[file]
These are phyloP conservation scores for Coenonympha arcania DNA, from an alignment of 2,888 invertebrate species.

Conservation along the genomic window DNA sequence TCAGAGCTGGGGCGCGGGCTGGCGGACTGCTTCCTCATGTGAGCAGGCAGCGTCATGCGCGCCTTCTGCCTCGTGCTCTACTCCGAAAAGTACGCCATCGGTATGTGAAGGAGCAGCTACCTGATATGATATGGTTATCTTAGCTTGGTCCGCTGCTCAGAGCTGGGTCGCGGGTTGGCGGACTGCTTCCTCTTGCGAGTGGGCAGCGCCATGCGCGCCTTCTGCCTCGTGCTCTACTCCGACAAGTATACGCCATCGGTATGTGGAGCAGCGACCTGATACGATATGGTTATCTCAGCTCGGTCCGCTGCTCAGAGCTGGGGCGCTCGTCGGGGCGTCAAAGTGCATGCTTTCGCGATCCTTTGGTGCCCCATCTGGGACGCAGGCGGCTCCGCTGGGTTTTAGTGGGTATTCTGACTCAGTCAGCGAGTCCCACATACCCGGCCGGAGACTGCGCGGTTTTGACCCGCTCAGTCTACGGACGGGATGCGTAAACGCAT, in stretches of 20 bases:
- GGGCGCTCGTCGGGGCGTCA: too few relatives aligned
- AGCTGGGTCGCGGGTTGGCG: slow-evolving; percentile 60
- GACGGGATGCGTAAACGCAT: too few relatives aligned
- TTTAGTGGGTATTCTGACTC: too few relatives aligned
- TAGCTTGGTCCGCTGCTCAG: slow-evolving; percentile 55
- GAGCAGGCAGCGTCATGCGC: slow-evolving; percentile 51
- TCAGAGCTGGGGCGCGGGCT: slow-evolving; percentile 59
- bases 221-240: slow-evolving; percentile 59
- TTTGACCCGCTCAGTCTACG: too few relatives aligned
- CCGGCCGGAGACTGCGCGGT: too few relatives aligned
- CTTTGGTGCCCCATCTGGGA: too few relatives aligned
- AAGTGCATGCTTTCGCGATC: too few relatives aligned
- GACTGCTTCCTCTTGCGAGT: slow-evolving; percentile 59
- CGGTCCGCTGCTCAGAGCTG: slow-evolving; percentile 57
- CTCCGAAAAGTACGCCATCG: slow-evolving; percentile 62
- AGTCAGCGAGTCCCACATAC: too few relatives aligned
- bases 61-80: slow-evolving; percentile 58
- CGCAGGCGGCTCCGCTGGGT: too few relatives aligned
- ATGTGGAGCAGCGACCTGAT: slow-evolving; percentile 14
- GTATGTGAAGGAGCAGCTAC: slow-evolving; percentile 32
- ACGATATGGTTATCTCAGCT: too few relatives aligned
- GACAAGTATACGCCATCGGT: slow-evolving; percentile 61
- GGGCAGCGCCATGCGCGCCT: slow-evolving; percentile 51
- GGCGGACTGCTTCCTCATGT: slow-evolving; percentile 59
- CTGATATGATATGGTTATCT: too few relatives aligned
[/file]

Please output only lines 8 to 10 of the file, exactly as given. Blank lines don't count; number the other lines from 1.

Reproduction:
- GAGCAGGCAGCGTCATGCGC: slow-evolving; percentile 51
- TCAGAGCTGGGGCGCGGGCT: slow-evolving; percentile 59
- bases 221-240: slow-evolving; percentile 59